Double 11 Is Big , But Is It Good?


Wang Xiaoqing via Caixin | Once a year, Chinese consumers revel in a homegrown e-shopping promotion on November 11 dubbed “Double 11.” The big sales day is mostly the brainchild of Alibaba Group Holding Ltd., which turned an otherwise ordinary fall day into the world’s biggest day of sales.

Sales through Alibaba’s e-commerce websites broke records again this year – reaching more than 91.2 billion yuan – far exceeding that of any other shopping event such as Black Friday, the November day that Americans start buying Christmas presents.

Shortly before this year’s promotions started, Alibaba said on social media that Jack Ma, the firm’s co-founder and chairman, received a call from Premier Li Keqiang, who offered his congratulations for the “innovation and achievement” of the Double 11 promotion.

“I think this is a disaster for the e-commerce industry,” said Hong Hao, chief analyst at the BOCOM International, a securities and investment subsidiary of the Bank of Communications.

He argued that the Double 11 holiday distorts retail sales much the same way the seven-day National Day holiday each October results in traffic jams and overwhelmed tourist spots.

Besides, he said, the huge discounts that sellers offer, either willingly or because the e-commerce giants compel them to, exacerbate the growing risk of deflation the country has faced recently.

“This is not a good thing with the Chinese economy in its current shape,” he said.

E-sellers also suffer. Sales data show that every year transactions plummet a week before the big promotion because buyers hold off purchases in anticipation of big discounts, the sales manager at a big PC maker that sells on Alibaba’s said.

Furthermore, sales do not return to their normal daily average for a month, said the sales manager, who asked to remain anonymous.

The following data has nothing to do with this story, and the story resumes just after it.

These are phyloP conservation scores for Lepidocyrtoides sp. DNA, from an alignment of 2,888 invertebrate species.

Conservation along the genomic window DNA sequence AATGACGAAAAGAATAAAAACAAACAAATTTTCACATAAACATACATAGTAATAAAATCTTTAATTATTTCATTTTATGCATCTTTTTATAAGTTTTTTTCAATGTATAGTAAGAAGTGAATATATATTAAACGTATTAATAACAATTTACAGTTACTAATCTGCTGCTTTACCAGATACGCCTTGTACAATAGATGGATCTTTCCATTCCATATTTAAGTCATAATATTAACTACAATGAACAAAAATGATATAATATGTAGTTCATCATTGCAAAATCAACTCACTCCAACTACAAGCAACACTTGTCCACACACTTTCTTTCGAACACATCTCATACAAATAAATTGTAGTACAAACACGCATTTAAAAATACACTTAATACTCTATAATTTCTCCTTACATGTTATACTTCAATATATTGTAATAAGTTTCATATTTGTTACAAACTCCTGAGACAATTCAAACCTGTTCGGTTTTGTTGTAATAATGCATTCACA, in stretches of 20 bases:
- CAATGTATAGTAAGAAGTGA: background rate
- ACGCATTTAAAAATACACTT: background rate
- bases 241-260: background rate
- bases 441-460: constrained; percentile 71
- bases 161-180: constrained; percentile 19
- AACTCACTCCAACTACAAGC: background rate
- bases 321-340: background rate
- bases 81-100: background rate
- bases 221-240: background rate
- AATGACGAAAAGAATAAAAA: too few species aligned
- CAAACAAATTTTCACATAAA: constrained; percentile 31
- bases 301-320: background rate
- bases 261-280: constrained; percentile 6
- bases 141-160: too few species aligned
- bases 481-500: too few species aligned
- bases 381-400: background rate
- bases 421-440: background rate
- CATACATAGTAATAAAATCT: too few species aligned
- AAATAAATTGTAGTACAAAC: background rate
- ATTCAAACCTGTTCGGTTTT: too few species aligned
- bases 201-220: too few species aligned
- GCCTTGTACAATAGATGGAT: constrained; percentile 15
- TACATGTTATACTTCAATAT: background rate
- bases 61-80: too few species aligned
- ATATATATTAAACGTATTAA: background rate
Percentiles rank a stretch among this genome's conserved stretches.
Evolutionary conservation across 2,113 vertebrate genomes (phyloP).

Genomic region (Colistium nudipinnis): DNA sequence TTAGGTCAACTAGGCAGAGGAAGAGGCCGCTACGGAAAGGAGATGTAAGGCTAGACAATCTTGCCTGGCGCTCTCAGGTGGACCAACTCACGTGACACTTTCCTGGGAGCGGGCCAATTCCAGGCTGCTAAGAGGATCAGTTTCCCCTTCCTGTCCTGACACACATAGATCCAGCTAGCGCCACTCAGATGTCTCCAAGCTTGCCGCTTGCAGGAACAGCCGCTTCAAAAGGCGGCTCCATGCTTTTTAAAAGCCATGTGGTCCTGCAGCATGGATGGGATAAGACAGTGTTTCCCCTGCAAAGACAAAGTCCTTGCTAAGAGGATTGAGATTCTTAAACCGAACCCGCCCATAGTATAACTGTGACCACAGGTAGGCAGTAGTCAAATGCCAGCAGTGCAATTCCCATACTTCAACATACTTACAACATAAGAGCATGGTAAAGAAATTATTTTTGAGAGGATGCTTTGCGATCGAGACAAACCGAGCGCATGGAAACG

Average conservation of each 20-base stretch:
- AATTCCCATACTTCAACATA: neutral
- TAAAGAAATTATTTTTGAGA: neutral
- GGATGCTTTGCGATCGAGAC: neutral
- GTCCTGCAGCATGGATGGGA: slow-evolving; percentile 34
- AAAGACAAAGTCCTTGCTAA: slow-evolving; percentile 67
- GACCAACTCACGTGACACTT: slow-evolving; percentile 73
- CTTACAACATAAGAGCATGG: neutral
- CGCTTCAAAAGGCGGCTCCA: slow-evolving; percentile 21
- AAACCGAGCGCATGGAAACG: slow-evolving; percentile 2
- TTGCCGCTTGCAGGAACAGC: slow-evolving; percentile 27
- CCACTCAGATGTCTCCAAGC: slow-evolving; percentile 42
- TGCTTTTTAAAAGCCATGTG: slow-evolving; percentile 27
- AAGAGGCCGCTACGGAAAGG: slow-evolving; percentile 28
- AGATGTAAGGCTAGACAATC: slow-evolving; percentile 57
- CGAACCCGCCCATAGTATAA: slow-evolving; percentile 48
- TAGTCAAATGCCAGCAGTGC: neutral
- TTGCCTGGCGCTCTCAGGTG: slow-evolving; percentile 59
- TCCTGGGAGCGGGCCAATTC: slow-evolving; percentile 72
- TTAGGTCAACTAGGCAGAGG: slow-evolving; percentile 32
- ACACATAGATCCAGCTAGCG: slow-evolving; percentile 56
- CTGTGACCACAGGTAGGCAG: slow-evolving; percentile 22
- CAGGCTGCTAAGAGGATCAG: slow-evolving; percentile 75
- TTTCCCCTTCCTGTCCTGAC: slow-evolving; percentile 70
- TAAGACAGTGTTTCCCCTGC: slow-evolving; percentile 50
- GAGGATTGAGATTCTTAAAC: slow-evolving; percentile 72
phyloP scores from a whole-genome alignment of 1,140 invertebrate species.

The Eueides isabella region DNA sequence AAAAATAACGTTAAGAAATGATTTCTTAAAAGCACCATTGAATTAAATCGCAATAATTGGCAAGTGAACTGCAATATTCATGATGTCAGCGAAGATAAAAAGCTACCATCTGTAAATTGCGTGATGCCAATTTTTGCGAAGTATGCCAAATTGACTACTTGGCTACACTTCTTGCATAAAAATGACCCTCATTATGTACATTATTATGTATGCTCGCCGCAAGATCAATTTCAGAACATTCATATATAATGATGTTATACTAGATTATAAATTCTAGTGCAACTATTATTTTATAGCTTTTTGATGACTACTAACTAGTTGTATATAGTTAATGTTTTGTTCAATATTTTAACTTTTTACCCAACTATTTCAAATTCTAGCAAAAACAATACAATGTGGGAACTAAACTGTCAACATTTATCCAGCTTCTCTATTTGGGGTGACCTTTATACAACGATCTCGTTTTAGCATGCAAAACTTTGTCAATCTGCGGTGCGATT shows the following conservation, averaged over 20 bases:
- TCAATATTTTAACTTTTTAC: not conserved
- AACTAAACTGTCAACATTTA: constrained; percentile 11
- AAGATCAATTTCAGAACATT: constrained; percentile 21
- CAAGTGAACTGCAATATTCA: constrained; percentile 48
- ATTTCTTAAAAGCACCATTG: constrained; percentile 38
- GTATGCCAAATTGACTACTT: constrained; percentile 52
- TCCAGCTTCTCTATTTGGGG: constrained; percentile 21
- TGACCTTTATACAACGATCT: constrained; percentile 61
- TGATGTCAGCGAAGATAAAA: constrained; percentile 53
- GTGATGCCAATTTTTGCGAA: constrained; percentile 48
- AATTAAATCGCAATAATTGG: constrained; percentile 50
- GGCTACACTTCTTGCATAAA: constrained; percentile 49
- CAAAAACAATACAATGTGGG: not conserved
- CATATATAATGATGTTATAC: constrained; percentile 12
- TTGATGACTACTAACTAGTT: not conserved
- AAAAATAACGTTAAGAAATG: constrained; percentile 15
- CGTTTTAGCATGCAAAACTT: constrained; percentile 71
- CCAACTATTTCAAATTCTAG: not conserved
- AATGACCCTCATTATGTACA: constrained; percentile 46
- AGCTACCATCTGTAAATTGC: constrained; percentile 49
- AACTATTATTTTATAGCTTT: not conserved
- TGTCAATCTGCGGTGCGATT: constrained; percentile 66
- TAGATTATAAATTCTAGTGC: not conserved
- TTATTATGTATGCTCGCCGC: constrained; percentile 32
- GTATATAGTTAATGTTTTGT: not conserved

“We have to take part in the promotions because our competitors will,” he said. “If I don’t, my boss will snap at me and my colleagues will have an excuse to give me a hard time when they see our competitors’ sales data.”

Many people know that sales data for the Double 11 promotion does not reflect the true strength of a company, he said, but that’s not important. What is? For smartphone manufacturers like Huawei and Xiaomi, the answer is being seen atop list of sales totals.

Both companies race to claim the top spot in terms of units sold, value of total sales or some other criteria, and along the way accuse each other of faking orders. It’s well known that many orders are cancelled within a few days as buyers change their minds, but by then tall tales have already appeared in the media.

Double 11 also bring the sour rivalry between Alibaba and to the fore – one that e-sellers find themselves stuck between.

This year many sellers were forced to choose between Tmall or JD, the latter said in a complaint filed with the commerce regulator. JD also said Alibaba threatened to curb Internet users’ visits to e-stores on Tmall if they chose to run promotions on other websites on November 11. Alibaba denies that charge.

Meanwhile, sellers like the shoe company Mulinsen are caught in the middle. JD said on October 29 that it closed Mulinsen’s operations on its website and it would never cooperate with the company again.

The announcement did not provide reasons for the move, but most observers linked it to Mulinsen’s decision to work with Tmall on Double 11.

This problem has prompted some brands to open direct outlets on Tmall, while finding partners to sell their products on JD.

“Judging by traffic alone, Tmall has an absolute advantage, but we cannot give up on JD,” the manager of a furniture and home decoration company said.

This issue underscores the problem with relying on another firm’s e-shopping platform to sell products, said Tang Yingzhi, CEO of, a pet supplies company. She said companies would be wise to build their own sales channels as they establish themselves.

The sales manager of the PC manufacturer said Double 11 is not as big a win for brands and sellers as it is made out to be. “For us it’s purely a commercial promotion, but Jack Ma makes big money, of course,” he said.

He has a point. Estimates from the Standard & Poor’s rating agency said Alibaba may have made as much as 2.4 billion yuan on the November 11 promotions this year.

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The Corner
The Corner has a team of on-the-ground reporters in capital cities ranging from New York to Beijing. Their stories are edited by the teams at the Spanish magazine Consejeros (for members of companies’ boards of directors) and at the stock market news site Consenso Del Mercado (market consensus). They have worked in economics and communication for over 25 years.